Joint stack traces

knitr::opts_chunk$set(
  collapse = TRUE,
  comment = "#>"
)
library(winch)

This document describes the final results of the "Joint Profiling of Native and R Code" project. It describes two new packages, winch, and its helper package, procmaps. After a definition of the problem, the packages' features are described, with an outline of work still to be done. It concludes with a discussion of technical caveats and a connection to the first part of the project. The appendix is a scratch pad for links and other bits of information that don't fit elsewhere.

The winch package combines native and R stack traces in a controlled way. For now this is outside of a profiling context. This deviates from the original goal of the project, with good reason: robust combined stack traces are a cornerstone for joint profiling and are useful independent of profiling.

Stack traces

A stack trace is a sequence of code locations that describes the execution path from a program's main entry point to a specific point of interest. Each entry represents a nested function call.

Use cases include (source):

  1. In a debugger, to show the user the stack.
  2. In a profiler, to take a sample of the stack.
  3. From the program itself (e.g. from a crash handler to show the stack).

R code

In R, stack traces can be obtained via sys.calls():

foo <- function() {
  bar()
}

bar <- function() {
  baz()
}

baz <- function() {
  sys.calls()
}

tail(foo(), 3)

Native code cannot easily be deduced from the stack trace. This is seen when replacing function calls with winch::winch_call(), which simulates a round-trip from native code into R by calling a function passed as argument from C code. The example becomes a double round-trip: R → native → R → native → R.

library(winch)

foo <- function() {
  winch_call(bar)
}

bar <- function() {
  winch_call(baz)
}

tail(foo(), 5)

A bit of guesswork is required here: we can inspect the bodies of the functions in the call stack to check for calls to .Call(), .External() or .External2(). In our example the candidates are located at indexes 2 and 4:

baz <- function() {
  funs <- winch:::sys_functions()
  lapply(funs, body)
}

tail(foo(), 5)

It would be much more accurate if the information was available directly in the stack trace. This would require changes to base R.

Native code

R is an interpreted language. It can be expected that it knows how to track the execution state. (It is much more surprising that it allows programs to compute on their own execution state -- R has very strong support for reflection indeed.) How do we achieve this for native code? Can an application programmatically generate its own stack trace?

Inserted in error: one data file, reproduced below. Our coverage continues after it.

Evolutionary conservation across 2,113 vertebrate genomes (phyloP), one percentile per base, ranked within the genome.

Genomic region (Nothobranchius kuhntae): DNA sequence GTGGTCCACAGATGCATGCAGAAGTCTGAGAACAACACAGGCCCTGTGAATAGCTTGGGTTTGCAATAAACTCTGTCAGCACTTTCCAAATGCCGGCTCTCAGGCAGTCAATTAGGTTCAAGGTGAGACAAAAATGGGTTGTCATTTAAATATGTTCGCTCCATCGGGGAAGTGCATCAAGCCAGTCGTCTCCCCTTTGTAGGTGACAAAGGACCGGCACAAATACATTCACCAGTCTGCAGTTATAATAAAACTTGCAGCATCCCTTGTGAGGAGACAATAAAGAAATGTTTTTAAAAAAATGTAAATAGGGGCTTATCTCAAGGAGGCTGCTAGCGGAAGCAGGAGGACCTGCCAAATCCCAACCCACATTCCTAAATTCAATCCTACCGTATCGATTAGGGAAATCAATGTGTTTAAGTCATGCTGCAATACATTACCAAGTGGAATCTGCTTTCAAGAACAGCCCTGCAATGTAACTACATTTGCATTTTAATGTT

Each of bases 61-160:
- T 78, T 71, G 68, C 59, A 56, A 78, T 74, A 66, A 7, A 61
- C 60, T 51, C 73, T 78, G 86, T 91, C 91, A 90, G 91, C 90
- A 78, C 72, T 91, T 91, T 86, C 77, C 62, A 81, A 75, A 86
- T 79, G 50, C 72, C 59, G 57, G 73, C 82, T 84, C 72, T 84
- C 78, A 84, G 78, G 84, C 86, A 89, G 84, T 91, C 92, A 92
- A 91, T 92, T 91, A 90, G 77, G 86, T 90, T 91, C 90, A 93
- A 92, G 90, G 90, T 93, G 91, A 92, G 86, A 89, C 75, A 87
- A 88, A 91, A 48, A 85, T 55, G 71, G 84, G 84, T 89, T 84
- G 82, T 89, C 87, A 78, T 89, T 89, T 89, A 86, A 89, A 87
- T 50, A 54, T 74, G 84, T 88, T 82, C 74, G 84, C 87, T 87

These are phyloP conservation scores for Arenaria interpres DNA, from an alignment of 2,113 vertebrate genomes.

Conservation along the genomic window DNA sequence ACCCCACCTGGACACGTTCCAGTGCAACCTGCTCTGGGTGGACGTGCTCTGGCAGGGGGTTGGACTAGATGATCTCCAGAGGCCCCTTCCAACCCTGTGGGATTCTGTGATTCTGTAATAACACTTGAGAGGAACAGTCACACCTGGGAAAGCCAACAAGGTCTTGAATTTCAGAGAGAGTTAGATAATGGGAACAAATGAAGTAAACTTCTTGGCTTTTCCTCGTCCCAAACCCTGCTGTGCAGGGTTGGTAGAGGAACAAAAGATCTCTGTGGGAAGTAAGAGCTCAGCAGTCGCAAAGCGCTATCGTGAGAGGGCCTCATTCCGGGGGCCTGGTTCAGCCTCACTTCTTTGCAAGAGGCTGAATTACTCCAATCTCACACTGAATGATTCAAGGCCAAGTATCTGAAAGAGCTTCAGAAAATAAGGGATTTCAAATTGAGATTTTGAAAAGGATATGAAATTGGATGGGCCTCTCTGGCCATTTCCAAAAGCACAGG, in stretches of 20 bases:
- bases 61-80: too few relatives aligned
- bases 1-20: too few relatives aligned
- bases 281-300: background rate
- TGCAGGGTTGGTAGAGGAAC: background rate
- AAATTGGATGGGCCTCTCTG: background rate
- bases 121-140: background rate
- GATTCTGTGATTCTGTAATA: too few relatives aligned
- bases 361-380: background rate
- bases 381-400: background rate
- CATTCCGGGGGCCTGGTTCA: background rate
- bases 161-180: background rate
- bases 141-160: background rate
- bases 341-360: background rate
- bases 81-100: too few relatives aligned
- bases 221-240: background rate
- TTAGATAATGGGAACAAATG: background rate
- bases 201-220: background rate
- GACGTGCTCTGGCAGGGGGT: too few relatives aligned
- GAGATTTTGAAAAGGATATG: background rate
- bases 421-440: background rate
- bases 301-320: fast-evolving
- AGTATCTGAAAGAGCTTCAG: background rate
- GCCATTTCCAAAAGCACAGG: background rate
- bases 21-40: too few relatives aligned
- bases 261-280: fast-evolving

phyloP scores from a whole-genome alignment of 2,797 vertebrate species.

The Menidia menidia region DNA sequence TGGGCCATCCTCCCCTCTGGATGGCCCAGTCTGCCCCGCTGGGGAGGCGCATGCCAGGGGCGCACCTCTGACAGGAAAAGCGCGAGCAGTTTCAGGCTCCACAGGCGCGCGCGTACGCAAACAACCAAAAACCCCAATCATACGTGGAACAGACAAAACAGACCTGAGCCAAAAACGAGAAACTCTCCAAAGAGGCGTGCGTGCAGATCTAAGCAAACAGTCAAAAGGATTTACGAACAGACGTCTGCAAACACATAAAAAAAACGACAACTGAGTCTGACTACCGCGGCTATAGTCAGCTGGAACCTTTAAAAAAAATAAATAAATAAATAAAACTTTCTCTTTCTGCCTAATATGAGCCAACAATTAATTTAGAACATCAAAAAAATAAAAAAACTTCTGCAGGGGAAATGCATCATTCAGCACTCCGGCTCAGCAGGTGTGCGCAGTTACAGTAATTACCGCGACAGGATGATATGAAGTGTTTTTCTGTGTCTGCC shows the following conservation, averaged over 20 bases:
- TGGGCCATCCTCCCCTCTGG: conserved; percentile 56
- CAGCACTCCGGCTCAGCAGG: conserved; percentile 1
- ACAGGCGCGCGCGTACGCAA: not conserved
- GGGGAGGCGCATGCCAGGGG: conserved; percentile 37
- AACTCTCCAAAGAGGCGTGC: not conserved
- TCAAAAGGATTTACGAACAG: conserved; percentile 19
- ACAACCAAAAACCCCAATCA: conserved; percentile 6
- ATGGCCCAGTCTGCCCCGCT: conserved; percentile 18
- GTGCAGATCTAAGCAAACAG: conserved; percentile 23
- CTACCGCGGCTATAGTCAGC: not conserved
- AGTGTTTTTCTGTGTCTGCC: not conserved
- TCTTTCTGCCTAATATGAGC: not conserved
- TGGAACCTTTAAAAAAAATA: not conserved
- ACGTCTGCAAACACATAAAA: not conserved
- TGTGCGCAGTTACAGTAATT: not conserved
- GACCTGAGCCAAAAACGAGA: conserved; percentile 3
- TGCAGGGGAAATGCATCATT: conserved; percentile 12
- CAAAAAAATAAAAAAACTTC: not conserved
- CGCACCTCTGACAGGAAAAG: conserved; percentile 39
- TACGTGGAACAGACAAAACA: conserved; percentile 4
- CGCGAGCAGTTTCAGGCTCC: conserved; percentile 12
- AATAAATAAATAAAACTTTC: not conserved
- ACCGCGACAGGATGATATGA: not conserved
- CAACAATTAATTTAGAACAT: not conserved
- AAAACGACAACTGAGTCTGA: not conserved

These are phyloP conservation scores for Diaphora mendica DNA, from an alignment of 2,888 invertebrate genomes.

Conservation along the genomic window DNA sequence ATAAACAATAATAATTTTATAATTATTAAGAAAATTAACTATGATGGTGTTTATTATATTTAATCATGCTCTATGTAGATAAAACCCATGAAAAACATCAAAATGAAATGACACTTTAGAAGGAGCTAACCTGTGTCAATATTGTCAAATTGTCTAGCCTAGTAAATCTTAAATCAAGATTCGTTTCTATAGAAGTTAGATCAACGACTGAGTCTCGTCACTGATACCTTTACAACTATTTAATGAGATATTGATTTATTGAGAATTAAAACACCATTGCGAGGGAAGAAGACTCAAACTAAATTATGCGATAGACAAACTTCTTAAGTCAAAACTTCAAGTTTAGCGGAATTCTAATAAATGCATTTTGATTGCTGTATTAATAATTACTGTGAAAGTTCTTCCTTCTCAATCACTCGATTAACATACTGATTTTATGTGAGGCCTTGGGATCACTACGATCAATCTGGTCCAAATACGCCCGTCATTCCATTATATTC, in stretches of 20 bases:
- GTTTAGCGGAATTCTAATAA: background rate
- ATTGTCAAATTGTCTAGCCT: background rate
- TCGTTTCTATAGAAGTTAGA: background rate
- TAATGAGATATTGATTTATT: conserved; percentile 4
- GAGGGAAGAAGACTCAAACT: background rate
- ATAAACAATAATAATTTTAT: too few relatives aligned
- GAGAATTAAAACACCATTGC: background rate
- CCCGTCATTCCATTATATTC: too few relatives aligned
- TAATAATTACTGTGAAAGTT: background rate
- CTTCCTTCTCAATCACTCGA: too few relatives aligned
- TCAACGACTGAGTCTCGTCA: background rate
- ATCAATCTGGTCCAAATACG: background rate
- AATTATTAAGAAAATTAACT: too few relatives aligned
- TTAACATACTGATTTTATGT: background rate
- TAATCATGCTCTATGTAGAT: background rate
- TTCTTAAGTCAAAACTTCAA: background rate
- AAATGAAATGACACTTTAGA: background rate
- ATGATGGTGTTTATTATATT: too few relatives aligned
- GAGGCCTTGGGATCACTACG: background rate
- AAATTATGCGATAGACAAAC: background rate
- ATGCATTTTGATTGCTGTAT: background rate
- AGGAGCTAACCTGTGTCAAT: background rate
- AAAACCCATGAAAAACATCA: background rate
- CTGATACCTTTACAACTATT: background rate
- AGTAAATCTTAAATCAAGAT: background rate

For native code, this is provided by the compiler or by specialized libraries. The main result is a sequence of instruction pointers (IP for short): addresses in the process's memory from where function calls occurred. In some cases, additional information such as the function name is provided. In general, function name, file + line information and even library name must be deduced separately, using other specialized libraries.

The winch package wraps two libraries (for portability across different OSes) that help obtain IP sequences and function names. This functionality is accessible via winch::winch_trace_back(). For demonstration purposes, this is what the native stack trace looks like for our double round-trip. Calls into native code can be deduced from the pathname column:

baz <- function() {
  winch_trace_back()
}

trace <- foo()
nrow(trace)
head(trace, 25)
table(trace$pathname)

winch_trace_back() is a low-level function not intended to be called by the user. It is a cornerstone for joint backtraces provided by winch_add_trace_back(), as shown in the next section. For now, winch_trace_back() provides the native function name and the library name on all tested platforms (Linux, macOS, Windows). Information about file + line remains an open issue.

R code + native code

R has always been an interface language, with excellent integration of calls into foreign interfaces. R code often calls into specialized native code for speed or to avoid re-implementation in R. Due to this duality, it is helpful to access both kinds of stack trace: R and native.

These stack traces are not very helpful if taken separately. Native code is hidden from R backtrace, and R code is represented as sequence of function calls in libR.so or equivalent. Fusing these stack traces allows representing the chain of function calls from both domains when R code calls into native code (which then might call back into R).

The combination of R and native stack traces in winch relies on two heuristics:

  1. Calls from R into native code can be detected by searching for special function names in the stack trace: .Call(), .External() or .External2().
  2. In the native stack trace, interpreted R code can be distinguished from user-provided native code by checking the name of the shared library for each IP: R code corresponds to IPs pointing to libR.so.

For our example, a simplified view on the R and native stack traces, side by side, looks like this:

# R                  # Native
baz()                libR.so::... (repeated)
.Call(...)    <-->   winch.so::winch_call
bar()                libR.so::... (repeated)
.Call(...)    <-->   winch.so::winch_call
foo()                libR.so::... (repeated)

Combining stack traces now means pairing corresponding .Call() entries with native traces from other modules than libR.so, denoted by <--> in the above example.

The winch package implements this on top of rlang::trace_back(), a wrapper around sys.calls() that displays as a tree and creates better output in the presence of lazy evaluation.

baz <- function() {
  rlang::trace_back()
}

foo()
    █
 1. └─global::foo()
 2.   ├─winch::winch_call(bar)
 3.   └─(function () ... R/call.R:4:2
 4.     ├─winch::winch_call(baz)
 5.     └─(function () ... R/call.R:4:2

The function winch::winch_add_trace_back() enriches an rlang stack trace with relevant parts of the native stack trace, by pairing .Call() and similar entries with native code from outside of libR.so, as described above.

baz <- function() {
  trace <- rlang::trace_back()
  winch_add_trace_back(trace)
}

foo()
    █
 1. └─global::foo()
 2.   └─winch::winch_call(bar)
 3.     └─`/winch.so`::winch_call()
 4.       └─(function () ... R/call.R:4:2
 5.         └─winch::winch_call(baz)
 6.           └─`/winch.so`::winch_call()
 7.             └─(function () ... R/call.R:4:2

Stack traces must be collected at the time that the error occurs, this includes calls to rlang::abort() which already collect a stack trace. The integration is a small change to rlang that calls winch_add_trace_back() during collection if winch is installed and the rlang_trace_use_winch option is identical to 1L. With this option set, manual addition of the native stack trace is no longer necessary.